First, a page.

There was a British man named Adam. He had recently retired, he’d been divorced for three years, and he felt his life was turned upside down. He was twisting and turning in it, trying to get himself upright and on his way again. One day, almost by a process of elimination, he decided to travel. He took a train from England north to Edinburgh, Scotland’s capitol, to change his scene and hopefully his frame of mind. He chose to stay at an independent youth hostel on a bustling street in Old Town.
After checking in, he walked the streets, took some pictures of the ageless and modern architecture, and had a couple pints at a busy pub. But he felt he was going through the motions, by himself, and his sightseeing felt devoid of meaning. It wasn’t until he returned to the youth hostel that he found what he was looking for. The hostel’s lobby bustled with young people soaking up the free wifi, Skyping home, chatting sporadically with their traveling partners.
Their youth struck Adam. They seemed so free and unchained, courageously and irreverently taking life in their hands to adventure. They seemed comfortable, fully immersed in their shared aura. Adam stood admiringly in the hall with a twinkle in his eye and awe on his face. He wanted what these young people had. He felt their energy course through him, and the last thing he wanted to do was sleep.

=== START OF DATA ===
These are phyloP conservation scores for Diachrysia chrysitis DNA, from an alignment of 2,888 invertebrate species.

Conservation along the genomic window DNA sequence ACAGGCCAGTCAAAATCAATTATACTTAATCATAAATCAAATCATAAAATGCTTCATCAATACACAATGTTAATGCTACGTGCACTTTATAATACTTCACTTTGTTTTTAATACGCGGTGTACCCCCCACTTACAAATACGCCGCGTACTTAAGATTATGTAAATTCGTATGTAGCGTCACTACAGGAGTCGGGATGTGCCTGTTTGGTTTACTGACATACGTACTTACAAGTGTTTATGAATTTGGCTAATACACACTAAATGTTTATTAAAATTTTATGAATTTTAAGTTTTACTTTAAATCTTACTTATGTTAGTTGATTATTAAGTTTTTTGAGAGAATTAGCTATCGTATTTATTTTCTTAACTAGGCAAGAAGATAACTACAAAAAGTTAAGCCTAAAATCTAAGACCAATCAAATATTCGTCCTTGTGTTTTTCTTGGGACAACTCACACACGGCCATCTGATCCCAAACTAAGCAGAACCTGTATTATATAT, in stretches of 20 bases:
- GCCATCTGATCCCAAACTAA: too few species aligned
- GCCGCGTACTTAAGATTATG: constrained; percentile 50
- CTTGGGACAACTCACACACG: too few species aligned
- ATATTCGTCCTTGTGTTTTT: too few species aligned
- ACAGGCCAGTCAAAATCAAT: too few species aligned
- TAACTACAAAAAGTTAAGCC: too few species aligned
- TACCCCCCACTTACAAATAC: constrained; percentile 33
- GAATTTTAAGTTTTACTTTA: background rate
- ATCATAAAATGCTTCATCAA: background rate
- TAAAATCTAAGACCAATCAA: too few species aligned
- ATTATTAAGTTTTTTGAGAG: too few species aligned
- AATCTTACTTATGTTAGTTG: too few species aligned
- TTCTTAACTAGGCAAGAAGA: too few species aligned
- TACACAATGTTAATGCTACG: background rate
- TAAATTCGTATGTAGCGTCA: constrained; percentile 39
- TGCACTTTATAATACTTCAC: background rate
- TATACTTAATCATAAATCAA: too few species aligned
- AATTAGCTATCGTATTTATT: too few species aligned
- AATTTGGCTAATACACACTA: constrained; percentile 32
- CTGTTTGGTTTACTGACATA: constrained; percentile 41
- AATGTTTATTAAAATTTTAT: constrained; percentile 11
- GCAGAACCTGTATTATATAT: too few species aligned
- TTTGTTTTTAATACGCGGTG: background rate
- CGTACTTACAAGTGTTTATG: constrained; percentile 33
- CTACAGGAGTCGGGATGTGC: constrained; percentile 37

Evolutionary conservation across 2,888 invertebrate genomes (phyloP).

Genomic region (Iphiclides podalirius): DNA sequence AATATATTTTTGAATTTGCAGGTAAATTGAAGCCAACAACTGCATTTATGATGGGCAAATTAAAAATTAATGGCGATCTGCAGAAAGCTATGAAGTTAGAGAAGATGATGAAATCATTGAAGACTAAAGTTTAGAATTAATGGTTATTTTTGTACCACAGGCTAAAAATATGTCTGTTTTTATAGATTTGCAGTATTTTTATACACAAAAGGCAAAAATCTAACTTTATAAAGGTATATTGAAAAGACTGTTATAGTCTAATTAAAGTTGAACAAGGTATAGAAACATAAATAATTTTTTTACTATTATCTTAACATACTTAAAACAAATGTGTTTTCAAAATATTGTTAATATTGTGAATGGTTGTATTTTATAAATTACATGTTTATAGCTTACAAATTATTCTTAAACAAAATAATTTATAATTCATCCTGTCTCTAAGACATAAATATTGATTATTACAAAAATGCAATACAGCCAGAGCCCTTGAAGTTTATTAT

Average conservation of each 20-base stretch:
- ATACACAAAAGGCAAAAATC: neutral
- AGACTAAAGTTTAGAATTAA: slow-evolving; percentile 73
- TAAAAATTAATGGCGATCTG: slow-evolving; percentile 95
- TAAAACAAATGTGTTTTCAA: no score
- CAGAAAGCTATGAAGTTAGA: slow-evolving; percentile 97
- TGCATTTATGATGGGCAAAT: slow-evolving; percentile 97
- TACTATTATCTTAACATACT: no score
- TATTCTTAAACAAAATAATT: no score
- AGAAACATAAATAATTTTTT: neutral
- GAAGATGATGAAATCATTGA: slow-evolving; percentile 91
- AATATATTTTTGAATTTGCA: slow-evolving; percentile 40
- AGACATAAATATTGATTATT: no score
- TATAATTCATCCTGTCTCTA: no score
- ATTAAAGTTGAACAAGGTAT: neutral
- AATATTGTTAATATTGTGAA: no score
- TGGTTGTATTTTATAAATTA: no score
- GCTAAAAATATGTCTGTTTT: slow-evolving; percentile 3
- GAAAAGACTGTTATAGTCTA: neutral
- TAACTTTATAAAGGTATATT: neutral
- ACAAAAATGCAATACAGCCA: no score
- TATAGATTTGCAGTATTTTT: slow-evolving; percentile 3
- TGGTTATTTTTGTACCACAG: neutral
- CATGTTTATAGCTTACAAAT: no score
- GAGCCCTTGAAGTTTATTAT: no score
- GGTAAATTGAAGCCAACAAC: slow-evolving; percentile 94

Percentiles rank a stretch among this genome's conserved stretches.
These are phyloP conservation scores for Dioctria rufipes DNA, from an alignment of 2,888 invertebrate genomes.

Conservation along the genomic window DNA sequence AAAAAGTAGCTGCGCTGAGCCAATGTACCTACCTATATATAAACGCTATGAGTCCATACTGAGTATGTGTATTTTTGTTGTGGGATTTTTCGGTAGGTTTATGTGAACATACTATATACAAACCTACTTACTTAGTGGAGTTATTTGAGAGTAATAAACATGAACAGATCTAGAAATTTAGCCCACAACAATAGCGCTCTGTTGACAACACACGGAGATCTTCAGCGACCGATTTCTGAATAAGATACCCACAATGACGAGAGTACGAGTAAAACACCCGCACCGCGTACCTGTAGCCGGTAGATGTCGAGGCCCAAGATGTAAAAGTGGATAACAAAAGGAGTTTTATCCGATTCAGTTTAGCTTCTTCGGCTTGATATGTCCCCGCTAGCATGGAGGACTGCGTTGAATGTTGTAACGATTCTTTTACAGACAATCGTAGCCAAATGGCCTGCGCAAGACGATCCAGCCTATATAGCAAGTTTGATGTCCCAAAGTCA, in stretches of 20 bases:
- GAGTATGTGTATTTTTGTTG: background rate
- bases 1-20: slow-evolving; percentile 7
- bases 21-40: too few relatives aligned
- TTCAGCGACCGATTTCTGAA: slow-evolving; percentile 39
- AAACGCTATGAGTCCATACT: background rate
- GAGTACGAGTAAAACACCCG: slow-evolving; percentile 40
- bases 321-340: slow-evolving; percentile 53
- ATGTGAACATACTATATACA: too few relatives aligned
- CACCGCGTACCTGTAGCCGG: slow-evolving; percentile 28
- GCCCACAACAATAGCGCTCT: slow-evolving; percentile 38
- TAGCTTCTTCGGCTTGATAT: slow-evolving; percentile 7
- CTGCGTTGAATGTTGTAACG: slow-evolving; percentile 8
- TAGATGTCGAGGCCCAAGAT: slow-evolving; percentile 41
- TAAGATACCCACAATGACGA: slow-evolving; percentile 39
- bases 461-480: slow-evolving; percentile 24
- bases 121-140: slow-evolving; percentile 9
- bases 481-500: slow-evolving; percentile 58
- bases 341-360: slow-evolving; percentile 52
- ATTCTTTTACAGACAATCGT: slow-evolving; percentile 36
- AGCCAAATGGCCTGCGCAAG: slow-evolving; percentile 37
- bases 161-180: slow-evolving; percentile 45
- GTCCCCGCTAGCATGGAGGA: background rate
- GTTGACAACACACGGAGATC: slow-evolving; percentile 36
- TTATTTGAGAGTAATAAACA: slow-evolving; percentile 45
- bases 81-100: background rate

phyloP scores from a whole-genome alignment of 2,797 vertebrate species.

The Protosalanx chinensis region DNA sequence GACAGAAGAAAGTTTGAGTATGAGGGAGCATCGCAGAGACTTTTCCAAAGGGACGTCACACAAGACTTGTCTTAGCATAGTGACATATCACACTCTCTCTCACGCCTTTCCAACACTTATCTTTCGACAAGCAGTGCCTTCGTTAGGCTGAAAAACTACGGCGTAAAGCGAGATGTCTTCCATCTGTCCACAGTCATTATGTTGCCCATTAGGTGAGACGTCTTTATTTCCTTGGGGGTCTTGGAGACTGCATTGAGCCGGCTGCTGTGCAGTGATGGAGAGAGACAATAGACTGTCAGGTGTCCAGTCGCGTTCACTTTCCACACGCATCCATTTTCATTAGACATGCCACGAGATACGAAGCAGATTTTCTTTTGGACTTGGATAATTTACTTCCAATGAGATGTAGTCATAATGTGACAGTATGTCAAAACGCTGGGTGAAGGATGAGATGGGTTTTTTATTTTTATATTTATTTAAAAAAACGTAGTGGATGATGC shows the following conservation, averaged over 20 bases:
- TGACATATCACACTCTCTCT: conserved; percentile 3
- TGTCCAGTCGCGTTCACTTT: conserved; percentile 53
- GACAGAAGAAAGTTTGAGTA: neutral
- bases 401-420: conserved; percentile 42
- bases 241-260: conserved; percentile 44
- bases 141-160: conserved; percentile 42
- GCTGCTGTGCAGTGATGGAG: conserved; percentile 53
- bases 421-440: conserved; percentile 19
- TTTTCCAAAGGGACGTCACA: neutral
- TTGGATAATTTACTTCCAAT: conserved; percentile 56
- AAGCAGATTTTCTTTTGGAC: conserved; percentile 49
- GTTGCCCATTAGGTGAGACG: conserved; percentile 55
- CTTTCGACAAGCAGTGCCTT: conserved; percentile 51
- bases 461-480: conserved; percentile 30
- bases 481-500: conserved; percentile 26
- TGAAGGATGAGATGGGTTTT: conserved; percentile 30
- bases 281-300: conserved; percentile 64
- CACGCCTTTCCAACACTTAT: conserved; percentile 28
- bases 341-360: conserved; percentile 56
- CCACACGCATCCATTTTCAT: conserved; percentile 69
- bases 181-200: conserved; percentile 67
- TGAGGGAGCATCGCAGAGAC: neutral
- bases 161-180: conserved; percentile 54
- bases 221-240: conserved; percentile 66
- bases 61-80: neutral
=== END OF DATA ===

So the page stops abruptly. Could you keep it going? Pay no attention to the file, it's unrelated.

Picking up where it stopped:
He bought a pint and just sat in the young ecosystem, trying to capture their energy by observation and osmosis. He thought about his long life and how he wished he had been more carefree, more adventurous, more preoccupied with cultivating relationships and experiences than possessions, career, and wealth. He stayed up until the last of these young travelers stumbled to their bunks. As he laid down in his own bunk, with eyes wide open in the dark, he knew he hadn’t solved his confusion about life, but he was certain he had gained some valuable perspective and he was closer to finding his way.